Tag: co-op

11-Year-Old Entrepreneur Discovers Business Can Be a Picnic

In my home province of Quebec, an 11-year-old boy is building children’s picnic tables in his garage (using jigs his father built for him) and selling them at a very reasonable price at local home stores. You won’t need to speak French to get the gist of it. What he’s learning is surely invaluable, and it seems as though, in a sane world, this sort of activity would be readily available to all children who enjoy working with their hands.

Thanks to the rapid productivity growth enjoyed by earlier generations of North Americans, families in this part of the world no longer have to rely on the income generating capacity of their children for survival. But does it make any sense to divorce work and entrepreneurship from education as thoroughly as we currently do? In the places where co-op work experiences are being offered to high school students, the practice seems popular. And in a truly free education marketplace, there would be an incentive for educators to meet that demand wherever it exists.

About Those Health Care “Co-Ops”…

Having Congress charter a health insurance “cooperative” is just another way of creating a new government-run program that would drive private insurers out of business.

The definition of a cooperative is a health plan governed by its enrollees. Since a government chartered co-op won’t have any enrollees at first, it will be governed like any other government program. So when the Obama administration and congressional Democrats say, “We’re going to create a co-op,” what they mean is, “We’re going to create a new government health program but we will turn it over to the members in five years. We promise.”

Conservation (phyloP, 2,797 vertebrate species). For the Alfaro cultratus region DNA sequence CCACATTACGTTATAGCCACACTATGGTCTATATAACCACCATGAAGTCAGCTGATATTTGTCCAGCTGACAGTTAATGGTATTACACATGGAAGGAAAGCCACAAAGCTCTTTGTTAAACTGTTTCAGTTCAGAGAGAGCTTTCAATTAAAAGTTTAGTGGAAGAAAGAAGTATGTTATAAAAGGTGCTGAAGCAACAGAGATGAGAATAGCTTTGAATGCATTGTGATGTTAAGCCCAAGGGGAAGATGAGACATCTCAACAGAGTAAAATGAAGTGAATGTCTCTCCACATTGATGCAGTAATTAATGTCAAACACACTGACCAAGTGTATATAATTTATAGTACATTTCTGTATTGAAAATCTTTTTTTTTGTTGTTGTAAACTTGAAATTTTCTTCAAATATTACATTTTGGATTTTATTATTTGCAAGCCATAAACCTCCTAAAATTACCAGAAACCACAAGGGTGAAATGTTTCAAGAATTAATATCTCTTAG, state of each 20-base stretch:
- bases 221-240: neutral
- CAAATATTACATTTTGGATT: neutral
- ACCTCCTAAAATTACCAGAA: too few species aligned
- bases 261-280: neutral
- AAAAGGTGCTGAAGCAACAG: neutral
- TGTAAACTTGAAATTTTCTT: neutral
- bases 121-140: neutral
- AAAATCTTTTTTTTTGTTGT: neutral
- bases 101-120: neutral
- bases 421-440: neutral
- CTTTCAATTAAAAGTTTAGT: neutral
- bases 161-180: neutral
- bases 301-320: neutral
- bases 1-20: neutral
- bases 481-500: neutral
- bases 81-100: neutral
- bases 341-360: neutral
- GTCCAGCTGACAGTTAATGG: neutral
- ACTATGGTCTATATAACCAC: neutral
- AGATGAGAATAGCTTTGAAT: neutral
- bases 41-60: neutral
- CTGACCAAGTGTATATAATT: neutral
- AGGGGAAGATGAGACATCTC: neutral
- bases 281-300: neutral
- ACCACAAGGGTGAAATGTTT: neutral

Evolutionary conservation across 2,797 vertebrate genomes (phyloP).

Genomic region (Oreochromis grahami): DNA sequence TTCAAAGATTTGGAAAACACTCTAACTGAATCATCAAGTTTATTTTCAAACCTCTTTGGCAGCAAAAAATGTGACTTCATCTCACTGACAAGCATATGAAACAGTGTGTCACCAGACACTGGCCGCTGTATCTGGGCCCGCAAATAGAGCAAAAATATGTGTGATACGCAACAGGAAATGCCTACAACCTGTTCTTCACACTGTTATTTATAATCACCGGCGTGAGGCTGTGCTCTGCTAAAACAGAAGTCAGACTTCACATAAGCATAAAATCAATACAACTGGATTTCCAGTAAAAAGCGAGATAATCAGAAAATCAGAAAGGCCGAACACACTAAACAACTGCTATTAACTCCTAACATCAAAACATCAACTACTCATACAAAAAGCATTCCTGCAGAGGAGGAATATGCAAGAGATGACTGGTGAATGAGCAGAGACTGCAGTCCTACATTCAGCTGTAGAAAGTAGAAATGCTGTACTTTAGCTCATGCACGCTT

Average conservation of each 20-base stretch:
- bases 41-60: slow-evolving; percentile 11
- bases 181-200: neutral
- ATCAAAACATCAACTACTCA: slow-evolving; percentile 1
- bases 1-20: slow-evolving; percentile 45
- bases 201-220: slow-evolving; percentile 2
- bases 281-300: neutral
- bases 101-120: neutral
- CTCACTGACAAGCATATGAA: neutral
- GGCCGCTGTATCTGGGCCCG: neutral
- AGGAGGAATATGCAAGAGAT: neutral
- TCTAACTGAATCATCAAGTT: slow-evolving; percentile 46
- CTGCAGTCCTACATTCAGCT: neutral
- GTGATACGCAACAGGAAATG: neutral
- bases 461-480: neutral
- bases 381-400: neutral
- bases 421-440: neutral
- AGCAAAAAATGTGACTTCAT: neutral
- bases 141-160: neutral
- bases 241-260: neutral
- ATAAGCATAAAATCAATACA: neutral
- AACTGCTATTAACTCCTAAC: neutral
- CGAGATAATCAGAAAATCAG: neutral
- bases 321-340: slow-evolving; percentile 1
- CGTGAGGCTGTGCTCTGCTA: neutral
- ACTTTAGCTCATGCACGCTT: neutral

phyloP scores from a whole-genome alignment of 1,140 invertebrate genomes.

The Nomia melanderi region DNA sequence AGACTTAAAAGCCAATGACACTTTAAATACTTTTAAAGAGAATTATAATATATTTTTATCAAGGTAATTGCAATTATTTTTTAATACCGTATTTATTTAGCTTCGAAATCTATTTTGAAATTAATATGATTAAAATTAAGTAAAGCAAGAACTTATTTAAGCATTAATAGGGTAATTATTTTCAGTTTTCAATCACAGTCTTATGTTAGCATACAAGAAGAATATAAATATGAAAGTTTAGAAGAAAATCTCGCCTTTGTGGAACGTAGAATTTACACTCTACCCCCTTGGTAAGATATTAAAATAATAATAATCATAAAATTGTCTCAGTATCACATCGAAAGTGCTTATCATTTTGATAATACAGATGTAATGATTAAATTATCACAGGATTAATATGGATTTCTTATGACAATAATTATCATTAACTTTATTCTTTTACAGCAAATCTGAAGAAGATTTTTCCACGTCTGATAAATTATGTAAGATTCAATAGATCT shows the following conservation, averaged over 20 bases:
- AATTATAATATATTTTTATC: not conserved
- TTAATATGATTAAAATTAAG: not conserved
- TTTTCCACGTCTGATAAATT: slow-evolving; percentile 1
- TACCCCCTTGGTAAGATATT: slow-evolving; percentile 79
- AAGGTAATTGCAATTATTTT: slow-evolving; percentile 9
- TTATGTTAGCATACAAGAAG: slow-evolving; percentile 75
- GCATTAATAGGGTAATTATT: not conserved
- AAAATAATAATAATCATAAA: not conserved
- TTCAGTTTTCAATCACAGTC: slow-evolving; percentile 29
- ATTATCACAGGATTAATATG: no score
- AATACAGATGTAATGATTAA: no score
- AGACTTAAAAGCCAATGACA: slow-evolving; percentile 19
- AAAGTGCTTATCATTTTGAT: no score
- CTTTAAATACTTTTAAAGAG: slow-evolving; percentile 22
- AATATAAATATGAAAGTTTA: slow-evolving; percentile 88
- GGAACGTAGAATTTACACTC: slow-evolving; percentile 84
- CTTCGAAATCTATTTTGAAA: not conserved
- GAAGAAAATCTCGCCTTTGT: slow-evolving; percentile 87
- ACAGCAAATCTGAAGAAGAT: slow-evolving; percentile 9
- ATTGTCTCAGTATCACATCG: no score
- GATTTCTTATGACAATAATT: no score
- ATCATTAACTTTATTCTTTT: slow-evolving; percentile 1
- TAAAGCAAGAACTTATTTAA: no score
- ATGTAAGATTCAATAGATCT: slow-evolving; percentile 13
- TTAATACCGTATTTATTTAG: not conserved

As I explained in a recent Cato study, a government-chartered co-op would become just another Fannie Med:

It makes no difference whether a new program adopts a “co-operative” model or any other. The government possesses so many tools for subsidizing its own program and increasing costs for private insurers—and has such a long history of subsidizing and protecting favored enterprises—that unfair advantages are inevitable.

Who was it that said that thing about putting lipstick on a pig?

Co-ops: A ‘Public Option’ By Another Name

Politico reports that the so-called “public option” provision could be dropped from the highly controversial health care bill currently being debated throughout the country:

President Barack Obama and his top aides are signaling that they’re prepared to drop a government insurance option from a final health-reform deal if that’s what’s needed to strike a compromise on Obama’s top legislative priority…. Obama and his aides continue to emphasize having some competitor to private insurers, perhaps nonprofit insurance cooperatives, but they are using stronger language to downplay the importance that it be a government plan.

As I have said before, establishing health insurance co-operatives is a poor alternative to the public option plan. Opponents of a government takeover of the health care system should not be fooled.

Government-run health care is government-run health care no matter what you call it.